Issue 206, June 202
All change – that’s the watch cry in the wake of the 21 May federal election, but what this political shift means, and not least for energy policy, remains to be seen. There’s more than one immediate, pressing issue for the new Albanese government, with its slender House of Representatives majority and a Senate minority, but the energy problems are surely in the top four. From the community’s perspective, one of the biggest ones is onerous, higher electricity prices and perhaps gas ones, too, already a troubling perspective for manufacturers, other large users and a multitude of businesses. For the government, the imminence of the CoP27 meeting in Egypt later this year and the pressure on it from an emboldened Greens party as well as “teal” independents means that climate policy requires a lot of attention with plenty of scope for missteps. The defeated Liberal and National coalition, on the other hand, has the short-term luxury of time to re-organize itself under new leadership while carping at whatever the government chooses to do. Business leaders, whether in energy supply or as consumers, have no such luxury – the current and prospective electricity and gas environments are a headache and, in more than a few cases, a threat. As the saying goes, in several respects, the more things change, the more they stay the same.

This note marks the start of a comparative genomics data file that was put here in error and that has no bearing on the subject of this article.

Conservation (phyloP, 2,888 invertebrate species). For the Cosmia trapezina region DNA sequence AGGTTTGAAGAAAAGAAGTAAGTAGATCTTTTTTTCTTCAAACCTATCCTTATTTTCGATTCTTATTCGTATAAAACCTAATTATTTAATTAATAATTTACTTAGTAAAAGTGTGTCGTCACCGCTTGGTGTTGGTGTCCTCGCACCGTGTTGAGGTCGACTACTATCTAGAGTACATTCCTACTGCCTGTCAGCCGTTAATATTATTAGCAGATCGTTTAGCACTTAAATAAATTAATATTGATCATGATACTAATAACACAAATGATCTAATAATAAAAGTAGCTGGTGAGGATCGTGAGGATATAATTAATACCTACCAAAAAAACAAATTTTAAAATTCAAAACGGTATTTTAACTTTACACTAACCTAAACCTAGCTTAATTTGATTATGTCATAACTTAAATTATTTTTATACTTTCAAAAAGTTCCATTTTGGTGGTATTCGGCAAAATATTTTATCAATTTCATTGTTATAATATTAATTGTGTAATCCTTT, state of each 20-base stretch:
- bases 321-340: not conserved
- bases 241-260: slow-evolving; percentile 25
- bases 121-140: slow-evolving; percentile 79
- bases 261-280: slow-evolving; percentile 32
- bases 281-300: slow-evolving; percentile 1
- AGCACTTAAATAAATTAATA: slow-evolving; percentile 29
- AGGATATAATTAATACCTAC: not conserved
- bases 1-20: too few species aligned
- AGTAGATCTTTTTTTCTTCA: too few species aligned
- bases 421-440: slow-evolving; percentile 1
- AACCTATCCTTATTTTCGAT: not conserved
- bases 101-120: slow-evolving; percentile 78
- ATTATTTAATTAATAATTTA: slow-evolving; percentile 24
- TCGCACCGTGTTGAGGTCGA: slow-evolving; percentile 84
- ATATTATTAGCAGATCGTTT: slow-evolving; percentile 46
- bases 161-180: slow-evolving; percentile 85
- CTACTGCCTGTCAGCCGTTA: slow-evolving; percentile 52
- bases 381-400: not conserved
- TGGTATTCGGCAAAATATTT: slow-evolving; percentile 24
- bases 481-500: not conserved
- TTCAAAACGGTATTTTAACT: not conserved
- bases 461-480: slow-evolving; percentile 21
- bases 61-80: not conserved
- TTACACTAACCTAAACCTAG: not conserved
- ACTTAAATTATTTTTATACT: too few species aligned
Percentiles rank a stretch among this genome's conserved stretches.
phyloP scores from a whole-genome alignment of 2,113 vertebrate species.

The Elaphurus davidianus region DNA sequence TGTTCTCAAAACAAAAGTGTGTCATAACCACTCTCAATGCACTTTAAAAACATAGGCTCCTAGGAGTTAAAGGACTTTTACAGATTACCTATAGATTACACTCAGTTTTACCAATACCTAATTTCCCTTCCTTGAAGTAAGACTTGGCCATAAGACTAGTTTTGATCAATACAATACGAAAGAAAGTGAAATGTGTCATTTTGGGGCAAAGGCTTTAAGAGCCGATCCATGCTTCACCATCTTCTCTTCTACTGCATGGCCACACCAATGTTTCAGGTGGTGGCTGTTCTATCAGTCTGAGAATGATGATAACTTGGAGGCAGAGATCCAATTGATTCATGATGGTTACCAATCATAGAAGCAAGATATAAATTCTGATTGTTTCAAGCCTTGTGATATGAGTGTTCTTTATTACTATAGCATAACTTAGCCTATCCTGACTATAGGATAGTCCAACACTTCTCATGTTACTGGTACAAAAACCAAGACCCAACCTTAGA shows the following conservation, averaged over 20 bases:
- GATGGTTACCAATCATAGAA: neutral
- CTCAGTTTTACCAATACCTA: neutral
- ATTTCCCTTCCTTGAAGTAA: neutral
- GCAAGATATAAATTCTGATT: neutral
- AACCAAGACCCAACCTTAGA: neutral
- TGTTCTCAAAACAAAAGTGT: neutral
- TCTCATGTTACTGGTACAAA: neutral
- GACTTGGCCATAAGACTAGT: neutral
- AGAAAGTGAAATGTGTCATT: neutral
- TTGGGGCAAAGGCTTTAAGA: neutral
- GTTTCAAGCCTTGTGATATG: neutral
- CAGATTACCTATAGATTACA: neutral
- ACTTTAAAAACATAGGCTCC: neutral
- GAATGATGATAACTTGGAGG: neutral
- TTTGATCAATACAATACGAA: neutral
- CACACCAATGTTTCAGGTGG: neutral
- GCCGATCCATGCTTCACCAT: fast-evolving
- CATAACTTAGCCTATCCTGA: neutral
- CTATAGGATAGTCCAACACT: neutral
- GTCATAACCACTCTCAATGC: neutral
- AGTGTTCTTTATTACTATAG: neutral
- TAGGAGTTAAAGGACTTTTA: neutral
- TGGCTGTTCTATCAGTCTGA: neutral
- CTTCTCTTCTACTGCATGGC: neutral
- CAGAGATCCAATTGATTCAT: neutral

“Voters have delivered a realignment of politics as well as power” – the Australian Strategic Policy Institute.
“The message from the ballot box is clear: Australians want politics to be done differently” – new independent MHR for North Sydney Kylea Tink.
“The message from this election is that pro-business and pro-climate policies can co-exist” an editorial in the London Financial Times.
“The federal election result is a resounding victory for climate populism over policy” – Matthew Warren, writing in the Australian Financial Review. “Talking big targets is easy; it’s how you deliver them that matters.”
“It’s very easy to throw around competing targets, but how are you actually going to get to these targets, what industries are going to be impacted, what is the impact on electricity prices and which towns and regions are going to suffer the most?” – defeated Liberal MP Dave Sharma.
“We don’t have enough renewables in the system nor enough transmission to link up the cheapest forms of electricity to the grid” – incoming ALP energy minister Chris Bowen.